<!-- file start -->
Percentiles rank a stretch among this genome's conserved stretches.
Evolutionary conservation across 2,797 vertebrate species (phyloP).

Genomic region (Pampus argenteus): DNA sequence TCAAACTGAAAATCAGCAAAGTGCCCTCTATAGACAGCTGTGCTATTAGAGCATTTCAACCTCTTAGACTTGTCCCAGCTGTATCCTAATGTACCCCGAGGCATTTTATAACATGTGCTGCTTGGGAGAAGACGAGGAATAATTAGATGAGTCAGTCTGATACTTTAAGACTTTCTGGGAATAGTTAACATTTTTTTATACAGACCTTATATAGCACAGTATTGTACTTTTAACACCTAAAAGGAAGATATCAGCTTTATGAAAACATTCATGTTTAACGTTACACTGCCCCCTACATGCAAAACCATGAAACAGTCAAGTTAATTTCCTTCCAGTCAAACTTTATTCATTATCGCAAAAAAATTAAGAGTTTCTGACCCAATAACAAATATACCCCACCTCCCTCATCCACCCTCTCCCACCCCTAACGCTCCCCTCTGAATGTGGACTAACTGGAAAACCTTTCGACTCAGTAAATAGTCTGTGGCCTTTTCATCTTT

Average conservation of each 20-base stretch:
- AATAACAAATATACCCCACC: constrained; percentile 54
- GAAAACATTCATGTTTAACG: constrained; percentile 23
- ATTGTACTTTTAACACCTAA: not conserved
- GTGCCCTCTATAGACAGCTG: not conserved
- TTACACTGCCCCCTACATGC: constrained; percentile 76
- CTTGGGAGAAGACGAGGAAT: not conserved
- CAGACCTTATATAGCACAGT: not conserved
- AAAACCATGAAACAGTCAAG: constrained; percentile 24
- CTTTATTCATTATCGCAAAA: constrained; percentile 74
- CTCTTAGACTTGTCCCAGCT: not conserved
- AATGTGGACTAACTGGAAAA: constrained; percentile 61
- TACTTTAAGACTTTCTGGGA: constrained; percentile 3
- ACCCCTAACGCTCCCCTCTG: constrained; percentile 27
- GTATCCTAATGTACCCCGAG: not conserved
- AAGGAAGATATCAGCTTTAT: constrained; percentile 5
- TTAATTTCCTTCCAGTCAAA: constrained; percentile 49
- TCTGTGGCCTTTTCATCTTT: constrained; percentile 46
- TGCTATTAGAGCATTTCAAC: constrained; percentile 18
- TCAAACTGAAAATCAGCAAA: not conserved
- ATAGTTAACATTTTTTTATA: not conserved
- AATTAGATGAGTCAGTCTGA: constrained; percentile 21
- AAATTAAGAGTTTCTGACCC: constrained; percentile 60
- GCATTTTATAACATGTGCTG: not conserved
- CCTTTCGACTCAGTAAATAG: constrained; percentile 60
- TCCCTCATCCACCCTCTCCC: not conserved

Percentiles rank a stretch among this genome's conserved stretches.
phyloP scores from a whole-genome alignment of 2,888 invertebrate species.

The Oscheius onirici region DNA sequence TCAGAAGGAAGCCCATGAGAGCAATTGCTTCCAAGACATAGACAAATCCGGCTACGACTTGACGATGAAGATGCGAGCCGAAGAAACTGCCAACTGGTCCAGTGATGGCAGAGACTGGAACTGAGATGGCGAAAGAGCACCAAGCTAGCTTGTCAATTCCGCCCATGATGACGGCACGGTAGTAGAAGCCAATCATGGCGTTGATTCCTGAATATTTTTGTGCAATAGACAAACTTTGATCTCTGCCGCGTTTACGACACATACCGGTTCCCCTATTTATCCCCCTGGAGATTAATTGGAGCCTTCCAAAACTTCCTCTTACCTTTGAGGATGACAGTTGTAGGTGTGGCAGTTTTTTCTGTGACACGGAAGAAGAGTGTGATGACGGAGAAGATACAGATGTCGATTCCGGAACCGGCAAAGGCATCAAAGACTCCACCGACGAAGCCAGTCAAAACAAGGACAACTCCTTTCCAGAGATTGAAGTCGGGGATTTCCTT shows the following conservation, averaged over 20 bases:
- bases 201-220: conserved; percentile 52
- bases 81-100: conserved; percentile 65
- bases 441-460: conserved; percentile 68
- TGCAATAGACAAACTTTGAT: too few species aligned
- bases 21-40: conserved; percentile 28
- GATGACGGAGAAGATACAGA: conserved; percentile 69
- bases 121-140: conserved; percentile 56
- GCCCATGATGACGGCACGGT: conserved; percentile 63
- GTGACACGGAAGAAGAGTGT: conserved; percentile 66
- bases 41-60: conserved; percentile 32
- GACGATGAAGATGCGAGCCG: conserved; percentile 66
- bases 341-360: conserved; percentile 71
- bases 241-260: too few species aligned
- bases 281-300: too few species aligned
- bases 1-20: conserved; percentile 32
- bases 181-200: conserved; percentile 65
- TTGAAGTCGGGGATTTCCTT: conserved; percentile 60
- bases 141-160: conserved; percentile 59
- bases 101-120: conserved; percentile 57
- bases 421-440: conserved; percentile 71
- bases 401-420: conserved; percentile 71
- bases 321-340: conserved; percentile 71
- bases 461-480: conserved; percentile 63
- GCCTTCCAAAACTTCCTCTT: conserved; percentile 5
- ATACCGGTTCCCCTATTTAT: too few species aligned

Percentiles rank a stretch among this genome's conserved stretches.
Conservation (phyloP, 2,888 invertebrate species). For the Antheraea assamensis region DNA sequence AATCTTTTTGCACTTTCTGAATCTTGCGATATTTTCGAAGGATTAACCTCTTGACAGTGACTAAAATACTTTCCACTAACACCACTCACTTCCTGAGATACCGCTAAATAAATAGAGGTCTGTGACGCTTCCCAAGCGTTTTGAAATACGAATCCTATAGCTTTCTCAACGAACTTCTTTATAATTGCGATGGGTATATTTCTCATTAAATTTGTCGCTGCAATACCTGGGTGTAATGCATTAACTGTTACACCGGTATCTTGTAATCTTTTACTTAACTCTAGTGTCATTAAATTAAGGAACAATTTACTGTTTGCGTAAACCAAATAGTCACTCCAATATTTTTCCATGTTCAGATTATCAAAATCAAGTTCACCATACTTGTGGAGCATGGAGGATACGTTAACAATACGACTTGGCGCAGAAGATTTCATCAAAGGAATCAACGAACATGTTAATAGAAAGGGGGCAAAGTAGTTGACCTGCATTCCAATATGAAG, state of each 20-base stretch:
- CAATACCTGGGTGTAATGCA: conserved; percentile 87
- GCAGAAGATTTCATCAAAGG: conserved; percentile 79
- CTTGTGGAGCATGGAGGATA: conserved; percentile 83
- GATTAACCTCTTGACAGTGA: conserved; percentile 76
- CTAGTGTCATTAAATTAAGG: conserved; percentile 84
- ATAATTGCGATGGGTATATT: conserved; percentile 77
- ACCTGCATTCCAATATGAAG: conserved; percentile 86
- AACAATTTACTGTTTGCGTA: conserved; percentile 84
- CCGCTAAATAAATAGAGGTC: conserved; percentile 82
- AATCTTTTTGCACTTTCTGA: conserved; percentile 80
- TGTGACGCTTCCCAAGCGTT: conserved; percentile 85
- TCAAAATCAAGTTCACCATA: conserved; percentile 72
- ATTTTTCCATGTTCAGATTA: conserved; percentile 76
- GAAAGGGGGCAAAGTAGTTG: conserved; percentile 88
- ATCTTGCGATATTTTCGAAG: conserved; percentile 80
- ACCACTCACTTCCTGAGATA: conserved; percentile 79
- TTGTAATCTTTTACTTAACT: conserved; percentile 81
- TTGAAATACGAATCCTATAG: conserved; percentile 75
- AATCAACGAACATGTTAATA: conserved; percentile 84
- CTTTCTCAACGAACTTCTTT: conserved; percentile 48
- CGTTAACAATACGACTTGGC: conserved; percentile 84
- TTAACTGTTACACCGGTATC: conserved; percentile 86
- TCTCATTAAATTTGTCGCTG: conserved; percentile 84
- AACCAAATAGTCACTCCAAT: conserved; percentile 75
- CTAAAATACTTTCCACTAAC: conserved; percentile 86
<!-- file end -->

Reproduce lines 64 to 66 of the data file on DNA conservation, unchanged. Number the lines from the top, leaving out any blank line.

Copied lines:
- CTAGTGTCATTAAATTAAGG: conserved; percentile 84
- ATAATTGCGATGGGTATATT: conserved; percentile 77
- ACCTGCATTCCAATATGAAG: conserved; percentile 86